Assuming there will be no appeal, this morning’s Appellate Division decision in State v. Reid will be regarded as a landmark decision. In Reid, the police obtained information related to a suspect’s on-line screen name by simply serving a subpoena duces tecum issued out of municipal court upon the internet service provider (ISP) provider, Comcast. At the time the subpoena issued, there was no pending municipal court case, nor was the court in session during the return date and time specified on the subpoena. Comcast complied with the subpoena and provided the information to the police which ultimately lead to the arrest of the defendant.
The Appellate Division rejected the investigative procedure utilized by the police in this case. The use of a subpoena duces tecum issued by a court that had no jurisdiction over the offense under investigation and was not in session on the return date of the subpoena was entirely improper.
Beyond this, however, the Court also ruled that people in New Jersey have an expectation of privacy in their internet screen names under the New Jersey Constitution. In so holding, the Court distinguished an earlier Supreme Court case, State v. Evers, 175 N.J. 355 (2003) which seemed to imply that there was no such expectation of privacy. This ruling adds to the pantheon of cases where people in New Jersey receive more protection under Article I, paragraph 7 of the State Constitution of 1947 than they would otherwise receive under the IVth Amendment to the United States Constitution. As a result of this case, it appears that police who require information related to a screen name from an ISP will have to obtain either a search warrant, a grand jury subpoena or an order to produce from the Superior Court based upon a showing of probable cause.
Download a copy of State v. Reid.
In today’s Supreme Court decision in State v. Dispoto, the Justices invalidated a controversial ruling by the Appellate Division. The Appellate Division had previously held that if police provide Miranda warnings to a criminal suspect who has not been arrested, those warnings are ineffective once the suspect has been arrested and must be repeated prior to a custodial interrogation.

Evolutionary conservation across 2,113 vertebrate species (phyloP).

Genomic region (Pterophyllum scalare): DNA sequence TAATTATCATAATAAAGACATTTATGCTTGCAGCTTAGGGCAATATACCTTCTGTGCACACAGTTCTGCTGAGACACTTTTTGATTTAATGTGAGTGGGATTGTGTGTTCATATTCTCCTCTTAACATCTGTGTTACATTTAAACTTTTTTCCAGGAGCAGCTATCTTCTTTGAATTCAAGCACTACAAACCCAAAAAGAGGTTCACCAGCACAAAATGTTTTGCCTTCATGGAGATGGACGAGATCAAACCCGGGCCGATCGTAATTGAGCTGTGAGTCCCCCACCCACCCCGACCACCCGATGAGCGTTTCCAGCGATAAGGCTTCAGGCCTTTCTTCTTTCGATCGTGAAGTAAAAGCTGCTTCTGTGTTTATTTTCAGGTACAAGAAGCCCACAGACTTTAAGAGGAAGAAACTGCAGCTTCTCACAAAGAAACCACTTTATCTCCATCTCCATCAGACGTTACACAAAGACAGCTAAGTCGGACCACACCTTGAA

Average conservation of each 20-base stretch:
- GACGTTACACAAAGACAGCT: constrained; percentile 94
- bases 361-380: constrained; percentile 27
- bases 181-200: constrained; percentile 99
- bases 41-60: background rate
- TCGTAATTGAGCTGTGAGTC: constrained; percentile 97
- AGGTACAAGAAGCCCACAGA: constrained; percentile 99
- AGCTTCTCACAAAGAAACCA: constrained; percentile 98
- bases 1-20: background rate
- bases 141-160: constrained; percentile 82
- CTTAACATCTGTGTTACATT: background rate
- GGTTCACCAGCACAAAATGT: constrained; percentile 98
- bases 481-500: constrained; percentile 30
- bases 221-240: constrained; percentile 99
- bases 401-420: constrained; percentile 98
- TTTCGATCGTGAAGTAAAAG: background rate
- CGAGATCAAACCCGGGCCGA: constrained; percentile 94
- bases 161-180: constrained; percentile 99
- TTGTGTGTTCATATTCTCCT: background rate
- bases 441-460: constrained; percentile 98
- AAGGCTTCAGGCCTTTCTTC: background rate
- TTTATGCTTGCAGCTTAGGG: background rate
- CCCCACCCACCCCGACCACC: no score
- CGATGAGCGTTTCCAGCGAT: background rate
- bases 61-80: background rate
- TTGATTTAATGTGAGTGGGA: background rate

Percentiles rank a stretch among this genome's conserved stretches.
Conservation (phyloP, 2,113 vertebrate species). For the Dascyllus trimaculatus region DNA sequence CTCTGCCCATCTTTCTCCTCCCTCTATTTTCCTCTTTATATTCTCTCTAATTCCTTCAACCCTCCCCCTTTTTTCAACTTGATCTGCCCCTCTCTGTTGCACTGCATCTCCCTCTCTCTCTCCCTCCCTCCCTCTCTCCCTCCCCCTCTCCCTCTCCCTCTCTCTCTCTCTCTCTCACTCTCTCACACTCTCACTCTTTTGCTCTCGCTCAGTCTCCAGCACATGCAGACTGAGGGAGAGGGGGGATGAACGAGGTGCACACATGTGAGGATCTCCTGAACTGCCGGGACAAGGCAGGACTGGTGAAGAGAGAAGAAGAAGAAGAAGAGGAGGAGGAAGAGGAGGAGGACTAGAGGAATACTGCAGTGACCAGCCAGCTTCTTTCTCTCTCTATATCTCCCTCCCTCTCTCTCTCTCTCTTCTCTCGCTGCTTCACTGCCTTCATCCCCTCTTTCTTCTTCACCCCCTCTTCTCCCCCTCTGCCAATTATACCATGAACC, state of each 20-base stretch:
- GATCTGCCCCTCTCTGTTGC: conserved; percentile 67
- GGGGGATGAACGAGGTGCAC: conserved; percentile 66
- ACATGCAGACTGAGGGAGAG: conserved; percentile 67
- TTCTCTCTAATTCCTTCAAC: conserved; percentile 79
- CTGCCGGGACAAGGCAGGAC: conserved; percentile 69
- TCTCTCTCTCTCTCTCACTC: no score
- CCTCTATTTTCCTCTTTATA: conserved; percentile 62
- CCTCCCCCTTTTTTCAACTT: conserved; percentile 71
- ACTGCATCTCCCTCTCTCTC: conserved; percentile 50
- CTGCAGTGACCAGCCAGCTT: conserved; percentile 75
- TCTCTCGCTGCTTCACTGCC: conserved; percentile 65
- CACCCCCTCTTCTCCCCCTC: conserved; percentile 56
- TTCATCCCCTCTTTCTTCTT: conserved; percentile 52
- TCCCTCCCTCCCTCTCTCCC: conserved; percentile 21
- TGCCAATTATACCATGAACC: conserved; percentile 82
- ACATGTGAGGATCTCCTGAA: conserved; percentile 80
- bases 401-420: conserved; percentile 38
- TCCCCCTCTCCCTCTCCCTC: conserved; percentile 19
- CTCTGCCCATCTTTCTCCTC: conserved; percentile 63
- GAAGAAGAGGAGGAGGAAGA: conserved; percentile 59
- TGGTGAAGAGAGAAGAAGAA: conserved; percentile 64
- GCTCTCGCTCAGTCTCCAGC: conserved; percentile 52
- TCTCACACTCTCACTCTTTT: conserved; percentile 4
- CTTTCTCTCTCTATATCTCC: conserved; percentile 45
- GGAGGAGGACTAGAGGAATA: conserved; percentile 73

In rejecting this holding, the Supreme Court declined to create any “bright-line” or per se rule regarding providing Miranda warnings to suspects who have not yet been arrested. Rather, the Court noted that it will use a “totality of the circumstances” test on a case by case basis to see whether new Miranda warnings should be applied following the arrest of the defendant.
The Dispoto decision is also a domestic violence (DV) case during which the investigating police obtained a DV search warrant to recover weapons. The warrant was issued on clearly insufficient evidence. During the ensuing search for weapons, the police developed probable cause to seek a criminal search warrant which led to the recovery of a substantial amount of illegal drugs. The Justices held that the police may not use a wrongfully granted DV search warrant to boot-strap their criminal investigation.
Download a copy of State v. Dispoto
In today’s Appellate Division decision in State v. Liviaz, the court held that while it is improper for a prosecutor to reject a PTI application solely on the basis that the applicant is in the United States illegally, the illegal immigration status of the PTI applicant, coupled with the steps he has taken to maintain his illegal status in our country are relevant factors that can justify rejection from the program. The case also presents a good overview of the standards for PTI rejection by prosecutors and the highly circumscribed review of the exercise of prosecutorial discretion that appellate courts will exercise when review a PTI rejection.
Download a copy of State v. Liviaz